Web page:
The start of the new year has seen the publication of the Institute of Student Employers' Pulse Survey and a subsequent panic in the media about the disappearance of opportunities for students. Tristram Hooley, chief research officer at the ISE, guides you through the hype…
ISE spends a lot of time surveying graduate employers to ask them about how things are going. Since 2016 the answer has generally been pretty positive and in September, based on the last season, employers were reporting that the graduate labour market was going from strength to strength with a 10% increase in the number of vacancies.1 However, just before Christmas we surveyed employers about this year and they were much more gloomy, predicting only 3% growth over the current year.2
When we have a story like this, we usually tell some of our friends in the media. This year the response has been overwhelming, with a huge number of print and online outlets running some kind of panic-based story about the collapse in the graduate labour market. The Times led with Graduates facing fight for jobs as recruitment cools, The Guardian reported that UK employers will offer fewer entry level jobs in 2020, FE News said that the market was stagnant, while Personnel Today went for the less sensational headline of Entry-level recruitment intentions slow down.
All of this sound and fury was prompted by our work, which at the end of the day predicted that there were going to be more graduate opportunities in the next year than there were last year, so what should you make of this? And should you and the students that you work with be worried?
While you probably shouldn't panic, there is good reason to be concerned and watch the labour market carefully
Growth, slowdown and risk
When we survey our members we are measuring a few different things. Firstly, we ask how many graduates employers recruited last year and how many they plan to recruit this year. From these figures we can predict the rate of growth in the graduate labour market (3% this year) and look at how this compares to historic growth (last year it grew by 10%). Based on this we can say that the labour market looks like it is growing (which is good), but that the rate of growth has slowed since last year (which is not so good).
We also ask whether employers managed to find all the graduates that they wanted last year. Employers reported that on average they had found almost all (97%) of the students that they wanted last year. This was better than in previous years, but still shows that the actual numbers are usually lower than targets. This introduces some risk into our prediction and opens the possibility that what currently looks like a small increase in the number of graduate opportunities might end up the same as last year or even as an overall shrinkage.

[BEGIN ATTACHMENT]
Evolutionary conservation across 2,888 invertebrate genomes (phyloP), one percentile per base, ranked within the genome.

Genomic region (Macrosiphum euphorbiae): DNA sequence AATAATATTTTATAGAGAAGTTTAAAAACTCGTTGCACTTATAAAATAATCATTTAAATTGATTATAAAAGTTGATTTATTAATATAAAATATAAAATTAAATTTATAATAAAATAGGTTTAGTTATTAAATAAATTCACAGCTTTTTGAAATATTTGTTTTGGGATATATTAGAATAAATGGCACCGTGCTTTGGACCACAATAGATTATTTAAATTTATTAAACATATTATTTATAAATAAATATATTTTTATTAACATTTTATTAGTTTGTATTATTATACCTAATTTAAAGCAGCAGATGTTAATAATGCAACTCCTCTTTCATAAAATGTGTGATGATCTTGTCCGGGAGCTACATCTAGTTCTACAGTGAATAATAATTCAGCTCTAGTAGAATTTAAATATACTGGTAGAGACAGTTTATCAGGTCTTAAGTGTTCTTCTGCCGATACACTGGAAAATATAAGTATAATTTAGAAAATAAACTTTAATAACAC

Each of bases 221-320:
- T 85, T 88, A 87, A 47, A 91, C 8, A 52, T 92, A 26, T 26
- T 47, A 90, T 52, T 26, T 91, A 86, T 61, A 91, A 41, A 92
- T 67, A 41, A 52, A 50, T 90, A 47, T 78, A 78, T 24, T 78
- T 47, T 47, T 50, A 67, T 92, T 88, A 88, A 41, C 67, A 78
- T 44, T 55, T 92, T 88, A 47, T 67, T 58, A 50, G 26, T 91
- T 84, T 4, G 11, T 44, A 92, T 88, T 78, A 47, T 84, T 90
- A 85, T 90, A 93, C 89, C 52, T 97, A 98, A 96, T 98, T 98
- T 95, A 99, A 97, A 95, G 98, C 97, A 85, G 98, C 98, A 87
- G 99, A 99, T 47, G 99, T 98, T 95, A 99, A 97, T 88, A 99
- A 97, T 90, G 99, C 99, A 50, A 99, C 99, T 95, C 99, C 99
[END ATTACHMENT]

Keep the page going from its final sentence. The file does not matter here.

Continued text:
Based on our previous experience we can say that it is pretty rare for the number of students who end up being recruited to exceed targets. But it is quite common for employers to revise down their targets as the business situation changes and they start to fail to recruit the students anticipated. Given this, while our prediction is positive, we think that there is a good chance that things will change and that they will probably get worse.
We also look at what sectors are responsible for the increase. This year, the public sector is driving a lot of the increase, while the private sector is more likely to be stable/stagnant or in decline. This also isn't a particularly good sign, as it suggests that the overall economy is not as healthy as we might like and that public sector is doing a greater proportion of the heavy lifting in the graduate market than is ideal.
So, while you probably shouldn't panic, there is good reason to be concerned and watch the labour market carefully.
How reliable is this survey?
In general, you shouldn't put too much stock in any one economic indicator. The economy is made up of lots of different actors and factors and the only way to really figure it out is to keep an eye on multiple indicators. Furthermore, this is a niche survey working with a particular group of employers and may not be indicative of the wider economy.
The problem is that quite a lot of other economic indicators tell a similar story to ISE data. The Bank of England produced an economic summary in November that talked about how slowing global growth and uncertainties around Brexit are leading to 'subdued' growth in the UK.3 The Bank is optimistic that now Brexit is moving things will start to improve, but it is also flagging a lot of risk (which really means that nobody knows).
So what will happen?
I don't have a crystal ball, and macro-economics is outside of my area of expertise, but if I had to make a prediction it would be as follows.
Graduate employers will continue to be cautious throughout the rest of the recruitment season. By the end of the year they will have revised down their recruitment targets and recruited around the same number or slightly fewer graduates than last year. If the economy develops as predicted we will then see modest growth next year. But if Brexit goes badly or there is a global economic shock all bets are off.
But, let's be honest, far more qualified soothsayers than me have made massive prediction errors about the economy in recent years. All we can really say is that the future is uncertain and that graduates and careers professionals need to be good at reading the signals from the labour market.
The views and opinions expressed in this article are those of the author(s) and do not necessarily reflect the position of HECSU/Prospects
- Student recruitment goes from strength to strength, ISE, 2019.
- ISE Pulse Survey: Taking the temperature of the student labour market, ISE, 2020.
- The economic outlook, Bank of England, 2019.
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